When you're modeling and building an API, storing ID references to other documents to create relationships between types of data within your domain is paramount to efficient querying, scalability, and even your own sanity.
Imagine you're building the backend for a blog platform and want users to be able to search blog posts by category. So you store the category
name on your posts, and you can query for "all posts with a category field equal to 'Tutorials'." But what if you wanted to eventually change "Tutorials" to "Walkthroughs"?
You would have to update not only the category data but every post within the category too. If you instead store an ID for the category, the name — or any other property — can change, and the ID will still reference the correct object and keep the relationship alive.
Most service providers for databases and API-driven SaaS products provide a mechanism to make this easy for developers. Stream Feeds has enrichment for users and collections in your Activities and MongoDB allows you to store a ref via an
ObjectID that points to a document in another collection. In both cases you can store a reference to another thing and have it "auto-populate" when you query for the data and the ID you stored is replaced with the full document.
However, MongoDB cannot auto-populate an ID for anything other than another MongoDB document that is stored in the same database. You can't reference the ID of a Stream activity and expect it to just show up. At least, not out-of-the-box. The same applies to Stream: We can only enrich data for IDs that reference other "Stream Objects" — like collections or users.
This is just a fact of life for a developer, and it's not even necessarily a bad thing. Most platforms work this way so they can remain efficient, keep as much control as possible in their customers' hands, and allow you as the developer the flexibility to use whatever combination of tools, services, and APIs you see fit.
But what if we could do better? What if we could teach a GraphQL API to understand all of our data, regardless of its origin or implementation, so that we can enrich data seamlessly and bidirectionally between the tools, services, and APIs that comprise our stack?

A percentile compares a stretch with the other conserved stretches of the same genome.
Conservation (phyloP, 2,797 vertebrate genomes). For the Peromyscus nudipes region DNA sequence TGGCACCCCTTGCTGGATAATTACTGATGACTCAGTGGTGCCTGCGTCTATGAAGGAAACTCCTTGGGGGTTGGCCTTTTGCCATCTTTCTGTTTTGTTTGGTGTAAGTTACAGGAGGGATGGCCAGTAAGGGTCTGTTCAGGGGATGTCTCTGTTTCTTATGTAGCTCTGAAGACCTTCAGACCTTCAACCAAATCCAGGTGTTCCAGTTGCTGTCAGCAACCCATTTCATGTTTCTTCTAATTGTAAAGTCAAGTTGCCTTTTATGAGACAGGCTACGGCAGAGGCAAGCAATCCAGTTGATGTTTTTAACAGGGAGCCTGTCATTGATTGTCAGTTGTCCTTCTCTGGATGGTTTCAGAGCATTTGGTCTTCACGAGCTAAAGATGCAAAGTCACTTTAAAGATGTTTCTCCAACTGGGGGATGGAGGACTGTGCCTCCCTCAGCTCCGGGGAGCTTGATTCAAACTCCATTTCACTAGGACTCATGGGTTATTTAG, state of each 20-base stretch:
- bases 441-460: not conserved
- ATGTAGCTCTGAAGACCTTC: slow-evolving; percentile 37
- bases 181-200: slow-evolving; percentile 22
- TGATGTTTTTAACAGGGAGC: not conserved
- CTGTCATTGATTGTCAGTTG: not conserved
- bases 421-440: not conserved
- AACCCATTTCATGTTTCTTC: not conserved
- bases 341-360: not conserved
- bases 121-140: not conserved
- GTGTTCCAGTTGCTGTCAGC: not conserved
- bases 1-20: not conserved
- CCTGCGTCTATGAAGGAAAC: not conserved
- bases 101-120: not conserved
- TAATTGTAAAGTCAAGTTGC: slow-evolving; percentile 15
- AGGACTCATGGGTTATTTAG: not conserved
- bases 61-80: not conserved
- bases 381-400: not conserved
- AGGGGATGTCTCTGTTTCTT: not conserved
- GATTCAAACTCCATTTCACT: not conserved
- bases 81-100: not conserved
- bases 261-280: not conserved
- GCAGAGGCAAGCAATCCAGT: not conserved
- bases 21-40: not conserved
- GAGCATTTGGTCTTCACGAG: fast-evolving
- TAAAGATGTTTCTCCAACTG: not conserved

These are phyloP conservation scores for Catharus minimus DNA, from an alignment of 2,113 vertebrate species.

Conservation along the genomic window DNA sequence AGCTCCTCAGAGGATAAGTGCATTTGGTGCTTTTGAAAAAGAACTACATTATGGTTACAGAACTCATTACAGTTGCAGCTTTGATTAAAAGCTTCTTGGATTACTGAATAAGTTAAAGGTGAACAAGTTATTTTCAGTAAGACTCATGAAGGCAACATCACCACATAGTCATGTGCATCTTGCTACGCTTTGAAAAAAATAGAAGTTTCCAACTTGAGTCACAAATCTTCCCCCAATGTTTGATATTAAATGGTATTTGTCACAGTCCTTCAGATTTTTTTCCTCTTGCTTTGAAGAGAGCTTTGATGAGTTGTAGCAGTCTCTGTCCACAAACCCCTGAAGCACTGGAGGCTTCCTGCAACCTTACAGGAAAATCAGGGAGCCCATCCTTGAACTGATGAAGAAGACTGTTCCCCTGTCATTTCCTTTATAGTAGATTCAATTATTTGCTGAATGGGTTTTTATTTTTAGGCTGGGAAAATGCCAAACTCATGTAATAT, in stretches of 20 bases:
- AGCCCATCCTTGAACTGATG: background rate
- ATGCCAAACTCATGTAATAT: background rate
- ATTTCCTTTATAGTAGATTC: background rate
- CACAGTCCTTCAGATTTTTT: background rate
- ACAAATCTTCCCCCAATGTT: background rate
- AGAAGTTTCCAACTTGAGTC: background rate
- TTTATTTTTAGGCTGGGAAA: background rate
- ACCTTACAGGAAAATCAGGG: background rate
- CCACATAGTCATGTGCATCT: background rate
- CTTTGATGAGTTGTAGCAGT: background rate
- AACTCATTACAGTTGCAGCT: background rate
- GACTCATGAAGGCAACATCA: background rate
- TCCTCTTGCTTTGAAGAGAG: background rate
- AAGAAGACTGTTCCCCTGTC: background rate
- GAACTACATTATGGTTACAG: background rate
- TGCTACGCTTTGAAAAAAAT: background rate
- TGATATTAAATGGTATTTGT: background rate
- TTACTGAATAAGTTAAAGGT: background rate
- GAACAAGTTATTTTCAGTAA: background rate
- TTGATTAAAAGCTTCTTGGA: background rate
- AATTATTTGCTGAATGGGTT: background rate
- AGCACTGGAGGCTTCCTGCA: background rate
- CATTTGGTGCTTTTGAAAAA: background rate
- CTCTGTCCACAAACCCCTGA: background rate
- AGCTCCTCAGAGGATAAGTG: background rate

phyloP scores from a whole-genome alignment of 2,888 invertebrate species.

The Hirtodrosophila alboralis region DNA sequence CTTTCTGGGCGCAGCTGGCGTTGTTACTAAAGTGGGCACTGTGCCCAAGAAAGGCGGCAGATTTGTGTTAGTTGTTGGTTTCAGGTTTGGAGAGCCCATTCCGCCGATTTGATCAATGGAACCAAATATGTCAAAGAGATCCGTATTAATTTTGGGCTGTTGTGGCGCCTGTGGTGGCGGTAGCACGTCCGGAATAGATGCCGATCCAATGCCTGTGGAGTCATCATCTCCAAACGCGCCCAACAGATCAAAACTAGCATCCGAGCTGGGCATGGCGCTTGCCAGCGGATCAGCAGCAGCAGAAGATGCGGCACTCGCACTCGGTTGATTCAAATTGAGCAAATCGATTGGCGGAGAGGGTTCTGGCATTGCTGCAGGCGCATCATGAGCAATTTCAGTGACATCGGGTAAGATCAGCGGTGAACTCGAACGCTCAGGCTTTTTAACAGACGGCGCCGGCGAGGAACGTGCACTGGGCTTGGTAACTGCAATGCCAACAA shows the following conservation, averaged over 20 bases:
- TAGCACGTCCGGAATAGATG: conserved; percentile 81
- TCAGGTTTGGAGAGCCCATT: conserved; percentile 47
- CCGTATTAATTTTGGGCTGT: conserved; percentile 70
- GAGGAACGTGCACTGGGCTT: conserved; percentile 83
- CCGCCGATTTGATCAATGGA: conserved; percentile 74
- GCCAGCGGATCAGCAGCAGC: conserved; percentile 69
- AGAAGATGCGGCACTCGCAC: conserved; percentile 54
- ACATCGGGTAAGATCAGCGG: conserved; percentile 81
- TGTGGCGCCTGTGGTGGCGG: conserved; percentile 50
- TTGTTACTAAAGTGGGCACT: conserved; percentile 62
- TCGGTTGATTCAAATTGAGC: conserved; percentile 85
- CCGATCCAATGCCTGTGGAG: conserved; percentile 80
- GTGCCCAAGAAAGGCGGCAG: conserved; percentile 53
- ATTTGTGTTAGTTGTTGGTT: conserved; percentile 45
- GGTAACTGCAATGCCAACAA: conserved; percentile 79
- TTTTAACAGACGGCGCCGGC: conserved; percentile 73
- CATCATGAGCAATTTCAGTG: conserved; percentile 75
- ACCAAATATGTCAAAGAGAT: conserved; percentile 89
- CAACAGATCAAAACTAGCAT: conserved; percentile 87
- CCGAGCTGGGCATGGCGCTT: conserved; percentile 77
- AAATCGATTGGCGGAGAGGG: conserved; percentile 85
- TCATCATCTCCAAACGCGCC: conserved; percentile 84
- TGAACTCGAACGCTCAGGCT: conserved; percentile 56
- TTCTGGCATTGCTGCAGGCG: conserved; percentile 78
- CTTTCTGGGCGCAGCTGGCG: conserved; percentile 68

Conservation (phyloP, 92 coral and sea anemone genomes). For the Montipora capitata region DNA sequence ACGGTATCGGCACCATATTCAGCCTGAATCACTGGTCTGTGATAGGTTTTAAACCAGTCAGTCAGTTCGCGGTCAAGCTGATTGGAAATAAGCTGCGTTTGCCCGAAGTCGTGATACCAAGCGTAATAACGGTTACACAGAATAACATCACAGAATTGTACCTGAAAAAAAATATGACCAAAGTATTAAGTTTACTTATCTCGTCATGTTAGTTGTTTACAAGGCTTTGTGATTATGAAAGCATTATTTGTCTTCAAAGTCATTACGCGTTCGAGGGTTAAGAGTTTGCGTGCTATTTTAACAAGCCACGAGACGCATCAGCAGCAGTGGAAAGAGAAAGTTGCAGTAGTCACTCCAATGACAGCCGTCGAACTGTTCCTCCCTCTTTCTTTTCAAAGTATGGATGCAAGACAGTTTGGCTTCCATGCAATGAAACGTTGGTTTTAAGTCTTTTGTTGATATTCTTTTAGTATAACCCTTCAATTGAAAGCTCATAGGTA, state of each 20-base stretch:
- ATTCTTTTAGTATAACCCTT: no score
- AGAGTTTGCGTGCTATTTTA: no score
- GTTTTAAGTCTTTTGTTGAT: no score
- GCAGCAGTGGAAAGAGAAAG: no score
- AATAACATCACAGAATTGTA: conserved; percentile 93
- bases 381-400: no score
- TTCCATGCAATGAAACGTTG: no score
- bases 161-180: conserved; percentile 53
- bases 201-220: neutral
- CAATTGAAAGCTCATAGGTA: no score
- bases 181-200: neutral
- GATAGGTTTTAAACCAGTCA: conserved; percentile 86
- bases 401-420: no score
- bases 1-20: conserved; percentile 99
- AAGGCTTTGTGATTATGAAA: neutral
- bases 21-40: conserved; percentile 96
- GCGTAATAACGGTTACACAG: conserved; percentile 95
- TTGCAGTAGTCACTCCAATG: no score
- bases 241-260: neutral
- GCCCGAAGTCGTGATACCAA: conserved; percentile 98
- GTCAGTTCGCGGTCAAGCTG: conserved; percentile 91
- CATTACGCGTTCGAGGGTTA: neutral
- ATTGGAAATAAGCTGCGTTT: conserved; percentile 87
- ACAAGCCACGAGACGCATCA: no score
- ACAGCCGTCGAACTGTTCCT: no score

Sounds idealistic right?
Funnily enough, building this kind of nested relationship is something that GraphQL is designed to handle. Today, I'm going to walk through a relatively quick and simple example of how you can use Stream Feeds with
@stream-io/graphql-feeds (our new, early-release GraphQL toolset for Stream Feeds) and extend the provided types to produce functionality such as this:
As you can see, there is a new custom field
search — on the Feed itself — that will utilize Algolia under the hood, take full advantage of everything Algolia offers for best-in-class search, but will ultimately return actual Stream Activities rather than a list of search results with references to activities, collection entries, or users.
Disclaimer: In this tutorial, I aim only to introduce the concepts of relationships across different services with a GraphQL API as the middleman, and how
graphql-feedscan be leveraged in this way. We are going to gloss over some details such as authentication, which in this case will not be production-ready. In later posts we will expand on this example, add a database to go beyond Stream Collections, implement better authentication, and so much more.
To get started, rather than step through the linting and babel setup and installing dependencies, I've created a template repository so you can get straight to coding with the same setup I'm using.
If you have the GitHub CLI installed (
brew install gh) you can run the following command:
If you don't have/want the GH CLI, you can clone the repo as normal, or create your own repo from the template on the GitHub website, and then clone to your local machine from there.
Once you have the repo on your computer,
cd into it and run
yarn (you will also need to run
git pull origin main if you created using the GitHub CLI).
Lastly, create a
.env file in the root and paste in the following:
This is everything we need to get up and running! You'll no doubt notice that
src/index.js (our entry point) is an empty file. We'll be getting to this next — but first, let's get that
.env filled out and make sure we have everything set up for Stream and Algolia.
For Stream, this tutorial will be easiest when using a new/empty Feeds App. You can take the things you learned and apply them to your own existing projects later.
Go to the Stream Dashboard (create an account if you haven't already) and once you're logged in, click "Create App" in the top right.
Then, on the next screen, grab your Stream API Key, Secret, and App ID:
Add these to the correct spots in the
.env file from above and we're pretty much ready to move over to Algolia!
We just have one more quick task in the Stream Dashboard: Click the "Add Feed Group" button in the dashboard (visible in the above screenshot) and create a new Flat feed group called "posts".
Next, you'll need an Algolia account. You can set up a free trial on their website and spin up an Algolia application in just a few seconds.